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Broadway on Tour: A Primer

Given that two of our three upcoming projects are touring productions of their Broadway counterparts, we thought it prudent to briefly outline touring economics for those not yet familiar with the structure of a First-Class Equity* touring show.

Typically, a First National Tour (often referred to in the industry as a “Bus and Truck Tour” since that is how the show and its cast, costumes, sets, lighting, props, etc. travel from city to city) is a production that crisscrosses the country playing short stints (typically one 8-show week per city) at pre-scheduled markets (Los Angeles, Chicago, Denver, Seattle, etc) that most frequently are supported by patrons through Seasonal Subscriptions. A Subscription Series in the case of the Hollywood Pantages Theater in Los Angeles, for example, is a Season Package with different pricing tiers where one can select from the Season Lineup of seven shows and see some or all of the offerings. In addition, separate from these Season Packages, the box office sells individual tickets to the public at large, however subscribers have the advantage of a reserved seat to a potentially hot show well in advance and therefore make up the majority of ticket sales.

This subscription model is extremely attractive to the production because it is given a Weekly Minimum Guarantee to appear at the venue (unlike on Broadway, where it’s essential renting the space – called “four-walling” – with no guarantee of sales).

When the “Bus and Truck” arrives in town to load-in, the theater, frequently in conjunction with a local presenter, hands the production a check. After that minimum, there is still a profit share between the production, the venue, and a local presenter (if applicable). So, as you probably guessed, the idea is to “back into” your weekly operating budget around this Minimum Weekly Guarantee. If nothing goes wrong, and there are no unexpected expenditures, a production spending wisely should recoup its capital if it grosses its Guarantee (with perhaps a $80,000 per week profit overage). This is essentially how the HEDWIG tour is structured. Trucks travel on a Monday and load-in Tuesday morning. Then immediately, the show performs Tuesday night, twice on Wednesday, once on Thursday and Friday, twice on Saturday and finally once on Sunday afternoon before packing up, loading-out and starting again, traveling to a new city on Monday. This particular tour is primarily playing major cities in the North with the exception of a few stops in Dallas, Charlotte and Durham. If it meets its guarantee and makes an average of $80,000 a week profit, it’ll easily recoup its capital. Broadway’s Darren Criss is performing in the first eight weeks of the tour so our hope is that we are profitable by the time the tour is in its final month.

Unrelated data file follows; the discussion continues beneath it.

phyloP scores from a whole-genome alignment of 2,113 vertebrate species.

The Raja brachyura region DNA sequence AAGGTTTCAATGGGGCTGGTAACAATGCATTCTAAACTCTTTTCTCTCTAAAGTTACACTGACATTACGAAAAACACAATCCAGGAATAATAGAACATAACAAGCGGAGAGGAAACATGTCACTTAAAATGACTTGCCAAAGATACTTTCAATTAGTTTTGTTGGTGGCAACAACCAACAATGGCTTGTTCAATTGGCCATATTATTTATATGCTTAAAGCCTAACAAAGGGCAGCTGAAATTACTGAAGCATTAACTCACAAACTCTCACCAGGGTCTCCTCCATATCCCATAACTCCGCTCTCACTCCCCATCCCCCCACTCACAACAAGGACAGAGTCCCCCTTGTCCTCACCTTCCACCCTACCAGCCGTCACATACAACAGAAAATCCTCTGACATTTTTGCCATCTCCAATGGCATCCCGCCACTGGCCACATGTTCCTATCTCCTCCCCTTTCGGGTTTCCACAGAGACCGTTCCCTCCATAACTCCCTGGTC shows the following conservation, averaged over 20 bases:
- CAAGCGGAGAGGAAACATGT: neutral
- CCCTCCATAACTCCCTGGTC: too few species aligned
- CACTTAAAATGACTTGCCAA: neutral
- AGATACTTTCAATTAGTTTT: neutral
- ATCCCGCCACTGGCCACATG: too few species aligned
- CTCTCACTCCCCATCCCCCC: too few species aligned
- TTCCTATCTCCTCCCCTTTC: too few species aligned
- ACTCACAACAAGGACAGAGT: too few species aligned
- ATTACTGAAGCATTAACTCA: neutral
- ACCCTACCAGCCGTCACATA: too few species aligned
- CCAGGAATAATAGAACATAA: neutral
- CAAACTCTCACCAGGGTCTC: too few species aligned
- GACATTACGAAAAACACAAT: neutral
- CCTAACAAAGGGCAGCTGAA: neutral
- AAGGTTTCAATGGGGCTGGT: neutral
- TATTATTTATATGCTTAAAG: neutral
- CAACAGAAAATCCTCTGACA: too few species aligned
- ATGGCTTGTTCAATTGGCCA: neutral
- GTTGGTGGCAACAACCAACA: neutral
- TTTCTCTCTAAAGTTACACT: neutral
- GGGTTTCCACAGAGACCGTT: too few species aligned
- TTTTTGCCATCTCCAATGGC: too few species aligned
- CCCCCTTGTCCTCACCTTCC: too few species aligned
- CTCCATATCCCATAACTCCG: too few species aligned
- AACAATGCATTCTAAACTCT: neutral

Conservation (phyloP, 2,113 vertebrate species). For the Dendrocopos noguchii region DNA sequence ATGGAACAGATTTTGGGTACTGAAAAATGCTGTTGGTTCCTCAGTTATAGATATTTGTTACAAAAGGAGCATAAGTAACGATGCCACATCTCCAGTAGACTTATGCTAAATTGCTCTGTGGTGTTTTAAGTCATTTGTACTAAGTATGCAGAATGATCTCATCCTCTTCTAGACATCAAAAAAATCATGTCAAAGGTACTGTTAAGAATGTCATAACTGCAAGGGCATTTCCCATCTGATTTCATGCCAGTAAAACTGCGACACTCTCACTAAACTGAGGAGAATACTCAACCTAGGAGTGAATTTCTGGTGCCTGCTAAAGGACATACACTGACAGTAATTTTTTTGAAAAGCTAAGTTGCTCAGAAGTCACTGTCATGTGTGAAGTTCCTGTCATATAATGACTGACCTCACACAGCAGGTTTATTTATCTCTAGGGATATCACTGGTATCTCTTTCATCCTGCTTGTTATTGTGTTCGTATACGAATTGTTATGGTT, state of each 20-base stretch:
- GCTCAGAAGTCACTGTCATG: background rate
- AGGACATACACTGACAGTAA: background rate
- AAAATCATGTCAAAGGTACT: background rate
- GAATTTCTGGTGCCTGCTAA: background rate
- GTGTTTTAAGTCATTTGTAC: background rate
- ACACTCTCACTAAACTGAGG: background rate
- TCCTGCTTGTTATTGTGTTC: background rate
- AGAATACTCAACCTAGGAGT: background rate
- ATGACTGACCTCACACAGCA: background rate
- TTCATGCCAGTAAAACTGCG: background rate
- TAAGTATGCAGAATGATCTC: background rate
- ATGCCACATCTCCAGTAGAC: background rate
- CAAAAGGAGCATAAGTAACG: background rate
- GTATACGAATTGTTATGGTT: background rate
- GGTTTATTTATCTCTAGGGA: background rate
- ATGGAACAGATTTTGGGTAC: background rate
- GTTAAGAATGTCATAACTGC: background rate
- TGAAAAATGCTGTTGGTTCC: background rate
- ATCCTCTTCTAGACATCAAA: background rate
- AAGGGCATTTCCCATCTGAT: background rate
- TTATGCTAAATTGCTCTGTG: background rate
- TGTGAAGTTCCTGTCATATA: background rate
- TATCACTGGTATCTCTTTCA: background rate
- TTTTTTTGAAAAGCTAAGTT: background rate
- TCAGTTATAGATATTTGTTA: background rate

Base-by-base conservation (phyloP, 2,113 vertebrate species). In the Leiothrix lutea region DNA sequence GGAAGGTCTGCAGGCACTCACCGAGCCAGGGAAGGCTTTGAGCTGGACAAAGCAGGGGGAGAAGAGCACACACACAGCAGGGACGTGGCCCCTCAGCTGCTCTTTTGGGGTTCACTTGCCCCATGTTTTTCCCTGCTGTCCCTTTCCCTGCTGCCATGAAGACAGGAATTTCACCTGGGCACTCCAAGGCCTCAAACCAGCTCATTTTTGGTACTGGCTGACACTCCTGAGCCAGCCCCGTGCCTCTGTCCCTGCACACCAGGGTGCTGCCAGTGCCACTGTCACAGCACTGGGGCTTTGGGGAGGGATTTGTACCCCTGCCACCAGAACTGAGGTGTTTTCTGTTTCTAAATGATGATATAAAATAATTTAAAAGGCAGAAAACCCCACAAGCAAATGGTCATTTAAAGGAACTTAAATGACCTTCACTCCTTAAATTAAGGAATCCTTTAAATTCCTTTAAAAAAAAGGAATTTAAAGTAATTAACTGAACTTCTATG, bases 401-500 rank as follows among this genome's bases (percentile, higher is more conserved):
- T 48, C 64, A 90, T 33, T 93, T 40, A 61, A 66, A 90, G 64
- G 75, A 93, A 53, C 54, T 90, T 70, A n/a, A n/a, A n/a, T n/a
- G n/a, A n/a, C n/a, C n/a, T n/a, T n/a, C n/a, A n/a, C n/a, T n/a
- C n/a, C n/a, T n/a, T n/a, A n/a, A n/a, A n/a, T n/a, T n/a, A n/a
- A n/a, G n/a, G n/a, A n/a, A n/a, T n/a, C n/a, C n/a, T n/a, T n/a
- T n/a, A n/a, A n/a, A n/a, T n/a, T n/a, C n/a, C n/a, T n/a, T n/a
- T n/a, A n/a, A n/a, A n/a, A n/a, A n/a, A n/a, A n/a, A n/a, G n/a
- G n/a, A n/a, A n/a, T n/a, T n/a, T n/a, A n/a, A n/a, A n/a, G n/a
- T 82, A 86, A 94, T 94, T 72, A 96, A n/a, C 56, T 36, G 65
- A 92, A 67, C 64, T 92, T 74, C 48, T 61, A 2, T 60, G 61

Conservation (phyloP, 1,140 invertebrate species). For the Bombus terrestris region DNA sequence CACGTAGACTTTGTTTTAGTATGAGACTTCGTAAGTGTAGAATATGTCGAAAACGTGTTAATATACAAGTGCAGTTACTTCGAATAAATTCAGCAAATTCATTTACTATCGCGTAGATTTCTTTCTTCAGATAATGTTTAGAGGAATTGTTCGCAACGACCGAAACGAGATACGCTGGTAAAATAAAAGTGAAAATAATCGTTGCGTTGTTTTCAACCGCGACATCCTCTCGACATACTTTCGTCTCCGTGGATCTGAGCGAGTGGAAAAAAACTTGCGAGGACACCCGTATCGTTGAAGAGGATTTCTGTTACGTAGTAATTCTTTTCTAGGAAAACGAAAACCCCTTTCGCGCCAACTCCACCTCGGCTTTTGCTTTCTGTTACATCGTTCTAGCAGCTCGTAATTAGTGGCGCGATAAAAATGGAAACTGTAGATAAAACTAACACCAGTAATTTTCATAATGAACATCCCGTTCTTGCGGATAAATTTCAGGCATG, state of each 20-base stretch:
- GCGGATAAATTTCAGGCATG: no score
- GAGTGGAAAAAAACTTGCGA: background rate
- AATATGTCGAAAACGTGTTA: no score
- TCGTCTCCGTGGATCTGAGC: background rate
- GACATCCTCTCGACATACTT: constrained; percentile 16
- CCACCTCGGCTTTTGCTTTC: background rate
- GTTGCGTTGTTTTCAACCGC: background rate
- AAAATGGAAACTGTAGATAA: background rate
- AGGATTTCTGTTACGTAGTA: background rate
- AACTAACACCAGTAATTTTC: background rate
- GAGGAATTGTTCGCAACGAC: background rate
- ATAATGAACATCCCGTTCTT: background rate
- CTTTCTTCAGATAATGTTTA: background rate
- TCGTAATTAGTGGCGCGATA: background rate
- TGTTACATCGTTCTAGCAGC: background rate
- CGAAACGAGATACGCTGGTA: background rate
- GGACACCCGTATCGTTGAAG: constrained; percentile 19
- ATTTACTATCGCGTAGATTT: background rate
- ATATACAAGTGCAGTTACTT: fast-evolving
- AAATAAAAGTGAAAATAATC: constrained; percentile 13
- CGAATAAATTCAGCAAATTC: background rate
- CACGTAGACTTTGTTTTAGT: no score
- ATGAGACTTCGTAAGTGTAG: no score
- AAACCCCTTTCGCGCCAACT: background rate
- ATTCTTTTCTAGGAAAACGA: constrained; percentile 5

The HAMILTON Chicago tour is structured a little differently from the HEDWIG tour as HAMILTON in Chicago is considered a “Sit-Down” or extended stay. Dubbed the “Eliza” tour, (successful shows commonly name various touring companies of a Broadway production after characters in the show to easily differentiate them), this production could play in Chicago for a year or 10 years, depending on sales before moving on to other, yet to be determined, cities. In order to get tickets, you could purchase individual tickets (mostly sold out), a Group Sale via Broadway in Chicago (sold out), a Season Subscription through Broadway in Chicago (sold out) which would also allow you to see “Aladdin, “The Curious Incident,” and “Hedwig,” though the Season Subscription seats are only reserved for a few weeks in the run.

As noted by the above grouping, however, one of our strategies behind joining the HEDWIG tour (which was afforded to the Fund as a result of personal investments we made a few years ago in the Broadway run), is that HEDWIG is able to piggyback on the HAMILTON tour. People will buy a subscription wanting to see HAMILTON, and then as part of their subscription will also see HEDWIG.

The New York Times covered the fascinating two-year strategy many regional houses are using to bolster their seasons using HAMILTON as a marketing ploy.

In order for someone to see HAMILTON on its US National Tour in 2017-2018, (separate from the Chicago “Eliza” company and to be capitalized at a later date), one will have to purchase a Season Subscription to the 2016-2017 Season which then gives that patron the first chance to renew his/her Subscription for 2017-2018 (and see HAMILTON). Therefore, the HEDWIG tour of 2016-2017 should benefit from an increased subscriber base even if HAMILTON plays at the venue the following season.

*Actors Equity Association (commonly referred to as “Equity”) is the American labor union representing the world of live theatrical performance. “First Class” differentiates this version from regional and amateur productions sure to be produced long after the First Class production has ended its run.


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